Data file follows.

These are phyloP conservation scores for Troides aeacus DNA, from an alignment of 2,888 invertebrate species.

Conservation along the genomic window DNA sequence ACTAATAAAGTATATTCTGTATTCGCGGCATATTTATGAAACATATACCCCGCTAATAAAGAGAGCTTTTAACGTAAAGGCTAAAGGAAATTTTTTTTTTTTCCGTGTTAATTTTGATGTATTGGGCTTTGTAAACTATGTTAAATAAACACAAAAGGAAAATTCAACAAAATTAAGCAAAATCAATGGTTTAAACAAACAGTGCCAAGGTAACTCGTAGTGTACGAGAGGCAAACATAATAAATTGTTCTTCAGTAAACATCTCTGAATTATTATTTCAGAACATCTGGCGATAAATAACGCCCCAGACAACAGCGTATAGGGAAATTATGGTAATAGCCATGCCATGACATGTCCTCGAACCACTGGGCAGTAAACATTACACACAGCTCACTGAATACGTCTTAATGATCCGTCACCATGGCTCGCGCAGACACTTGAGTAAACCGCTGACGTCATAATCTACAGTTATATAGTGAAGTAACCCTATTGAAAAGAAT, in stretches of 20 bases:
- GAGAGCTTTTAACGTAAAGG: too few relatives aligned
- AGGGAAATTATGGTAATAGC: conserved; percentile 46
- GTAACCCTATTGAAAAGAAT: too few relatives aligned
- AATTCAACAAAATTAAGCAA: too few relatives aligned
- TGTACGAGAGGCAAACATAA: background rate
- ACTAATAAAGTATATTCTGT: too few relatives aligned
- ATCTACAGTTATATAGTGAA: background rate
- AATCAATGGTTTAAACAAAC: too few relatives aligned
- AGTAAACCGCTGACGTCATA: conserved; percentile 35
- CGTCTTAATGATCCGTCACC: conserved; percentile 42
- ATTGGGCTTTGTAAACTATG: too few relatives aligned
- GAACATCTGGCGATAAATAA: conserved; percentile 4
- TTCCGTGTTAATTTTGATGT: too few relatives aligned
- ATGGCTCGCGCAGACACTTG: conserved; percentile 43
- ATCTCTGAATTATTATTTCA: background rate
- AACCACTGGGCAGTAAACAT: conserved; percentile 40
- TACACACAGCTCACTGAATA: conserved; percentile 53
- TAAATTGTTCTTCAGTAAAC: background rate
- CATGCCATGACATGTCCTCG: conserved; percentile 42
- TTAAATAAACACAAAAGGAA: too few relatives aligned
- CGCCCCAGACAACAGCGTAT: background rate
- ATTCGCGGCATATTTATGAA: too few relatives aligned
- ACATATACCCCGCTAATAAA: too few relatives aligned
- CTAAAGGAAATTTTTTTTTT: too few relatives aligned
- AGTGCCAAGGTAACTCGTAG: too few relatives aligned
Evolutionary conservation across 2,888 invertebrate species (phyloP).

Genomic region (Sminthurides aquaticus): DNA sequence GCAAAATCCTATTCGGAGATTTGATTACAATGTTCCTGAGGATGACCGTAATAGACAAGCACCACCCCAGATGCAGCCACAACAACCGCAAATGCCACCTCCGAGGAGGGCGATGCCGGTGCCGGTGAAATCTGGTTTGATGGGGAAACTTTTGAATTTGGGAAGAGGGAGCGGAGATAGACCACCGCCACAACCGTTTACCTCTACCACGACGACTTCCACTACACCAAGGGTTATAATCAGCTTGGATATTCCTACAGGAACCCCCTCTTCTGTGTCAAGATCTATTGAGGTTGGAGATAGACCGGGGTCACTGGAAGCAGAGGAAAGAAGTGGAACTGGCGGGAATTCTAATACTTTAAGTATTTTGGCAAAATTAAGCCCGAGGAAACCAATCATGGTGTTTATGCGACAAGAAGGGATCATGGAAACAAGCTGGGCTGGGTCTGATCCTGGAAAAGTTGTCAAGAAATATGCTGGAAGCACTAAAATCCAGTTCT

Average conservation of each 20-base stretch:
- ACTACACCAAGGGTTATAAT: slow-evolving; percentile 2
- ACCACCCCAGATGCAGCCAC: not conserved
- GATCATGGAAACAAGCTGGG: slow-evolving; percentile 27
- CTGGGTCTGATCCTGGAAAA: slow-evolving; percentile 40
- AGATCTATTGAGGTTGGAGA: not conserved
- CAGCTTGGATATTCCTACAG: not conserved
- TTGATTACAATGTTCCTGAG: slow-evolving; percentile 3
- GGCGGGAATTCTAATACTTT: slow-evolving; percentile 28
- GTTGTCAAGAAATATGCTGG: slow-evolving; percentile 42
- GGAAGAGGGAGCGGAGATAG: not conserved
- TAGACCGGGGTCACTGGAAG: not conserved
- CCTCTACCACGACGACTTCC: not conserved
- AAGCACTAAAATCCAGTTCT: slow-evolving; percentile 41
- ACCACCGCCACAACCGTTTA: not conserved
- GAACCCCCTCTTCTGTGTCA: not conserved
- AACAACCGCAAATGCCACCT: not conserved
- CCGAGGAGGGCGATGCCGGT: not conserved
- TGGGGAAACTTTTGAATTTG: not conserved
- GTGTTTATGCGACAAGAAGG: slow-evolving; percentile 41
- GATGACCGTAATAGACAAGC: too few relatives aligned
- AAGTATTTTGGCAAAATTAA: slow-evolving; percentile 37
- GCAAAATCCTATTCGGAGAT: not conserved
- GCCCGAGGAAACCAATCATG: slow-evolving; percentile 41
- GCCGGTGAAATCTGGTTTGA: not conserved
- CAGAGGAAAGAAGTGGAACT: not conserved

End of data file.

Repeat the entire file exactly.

These are phyloP conservation scores for Troides aeacus DNA, from an alignment of 2,888 invertebrate species.

Conservation along the genomic window DNA sequence ACTAATAAAGTATATTCTGTATTCGCGGCATATTTATGAAACATATACCCCGCTAATAAAGAGAGCTTTTAACGTAAAGGCTAAAGGAAATTTTTTTTTTTTCCGTGTTAATTTTGATGTATTGGGCTTTGTAAACTATGTTAAATAAACACAAAAGGAAAATTCAACAAAATTAAGCAAAATCAATGGTTTAAACAAACAGTGCCAAGGTAACTCGTAGTGTACGAGAGGCAAACATAATAAATTGTTCTTCAGTAAACATCTCTGAATTATTATTTCAGAACATCTGGCGATAAATAACGCCCCAGACAACAGCGTATAGGGAAATTATGGTAATAGCCATGCCATGACATGTCCTCGAACCACTGGGCAGTAAACATTACACACAGCTCACTGAATACGTCTTAATGATCCGTCACCATGGCTCGCGCAGACACTTGAGTAAACCGCTGACGTCATAATCTACAGTTATATAGTGAAGTAACCCTATTGAAAAGAAT, in stretches of 20 bases:
- GAGAGCTTTTAACGTAAAGG: too few relatives aligned
- AGGGAAATTATGGTAATAGC: conserved; percentile 46
- GTAACCCTATTGAAAAGAAT: too few relatives aligned
- AATTCAACAAAATTAAGCAA: too few relatives aligned
- TGTACGAGAGGCAAACATAA: background rate
- ACTAATAAAGTATATTCTGT: too few relatives aligned
- ATCTACAGTTATATAGTGAA: background rate
- AATCAATGGTTTAAACAAAC: too few relatives aligned
- AGTAAACCGCTGACGTCATA: conserved; percentile 35
- CGTCTTAATGATCCGTCACC: conserved; percentile 42
- ATTGGGCTTTGTAAACTATG: too few relatives aligned
- GAACATCTGGCGATAAATAA: conserved; percentile 4
- TTCCGTGTTAATTTTGATGT: too few relatives aligned
- ATGGCTCGCGCAGACACTTG: conserved; percentile 43
- ATCTCTGAATTATTATTTCA: background rate
- AACCACTGGGCAGTAAACAT: conserved; percentile 40
- TACACACAGCTCACTGAATA: conserved; percentile 53
- TAAATTGTTCTTCAGTAAAC: background rate
- CATGCCATGACATGTCCTCG: conserved; percentile 42
- TTAAATAAACACAAAAGGAA: too few relatives aligned
- CGCCCCAGACAACAGCGTAT: background rate
- ATTCGCGGCATATTTATGAA: too few relatives aligned
- ACATATACCCCGCTAATAAA: too few relatives aligned
- CTAAAGGAAATTTTTTTTTT: too few relatives aligned
- AGTGCCAAGGTAACTCGTAG: too few relatives aligned
Evolutionary conservation across 2,888 invertebrate species (phyloP).

Genomic region (Sminthurides aquaticus): DNA sequence GCAAAATCCTATTCGGAGATTTGATTACAATGTTCCTGAGGATGACCGTAATAGACAAGCACCACCCCAGATGCAGCCACAACAACCGCAAATGCCACCTCCGAGGAGGGCGATGCCGGTGCCGGTGAAATCTGGTTTGATGGGGAAACTTTTGAATTTGGGAAGAGGGAGCGGAGATAGACCACCGCCACAACCGTTTACCTCTACCACGACGACTTCCACTACACCAAGGGTTATAATCAGCTTGGATATTCCTACAGGAACCCCCTCTTCTGTGTCAAGATCTATTGAGGTTGGAGATAGACCGGGGTCACTGGAAGCAGAGGAAAGAAGTGGAACTGGCGGGAATTCTAATACTTTAAGTATTTTGGCAAAATTAAGCCCGAGGAAACCAATCATGGTGTTTATGCGACAAGAAGGGATCATGGAAACAAGCTGGGCTGGGTCTGATCCTGGAAAAGTTGTCAAGAAATATGCTGGAAGCACTAAAATCCAGTTCT

Average conservation of each 20-base stretch:
- ACTACACCAAGGGTTATAAT: slow-evolving; percentile 2
- ACCACCCCAGATGCAGCCAC: not conserved
- GATCATGGAAACAAGCTGGG: slow-evolving; percentile 27
- CTGGGTCTGATCCTGGAAAA: slow-evolving; percentile 40
- AGATCTATTGAGGTTGGAGA: not conserved
- CAGCTTGGATATTCCTACAG: not conserved
- TTGATTACAATGTTCCTGAG: slow-evolving; percentile 3
- GGCGGGAATTCTAATACTTT: slow-evolving; percentile 28
- GTTGTCAAGAAATATGCTGG: slow-evolving; percentile 42
- GGAAGAGGGAGCGGAGATAG: not conserved
- TAGACCGGGGTCACTGGAAG: not conserved
- CCTCTACCACGACGACTTCC: not conserved
- AAGCACTAAAATCCAGTTCT: slow-evolving; percentile 41
- ACCACCGCCACAACCGTTTA: not conserved
- GAACCCCCTCTTCTGTGTCA: not conserved
- AACAACCGCAAATGCCACCT: not conserved
- CCGAGGAGGGCGATGCCGGT: not conserved
- TGGGGAAACTTTTGAATTTG: not conserved
- GTGTTTATGCGACAAGAAGG: slow-evolving; percentile 41
- GATGACCGTAATAGACAAGC: too few relatives aligned
- AAGTATTTTGGCAAAATTAA: slow-evolving; percentile 37
- GCAAAATCCTATTCGGAGAT: not conserved
- GCCCGAGGAAACCAATCATG: slow-evolving; percentile 41
- GCCGGTGAAATCTGGTTTGA: not conserved
- CAGAGGAAAGAAGTGGAACT: not conserved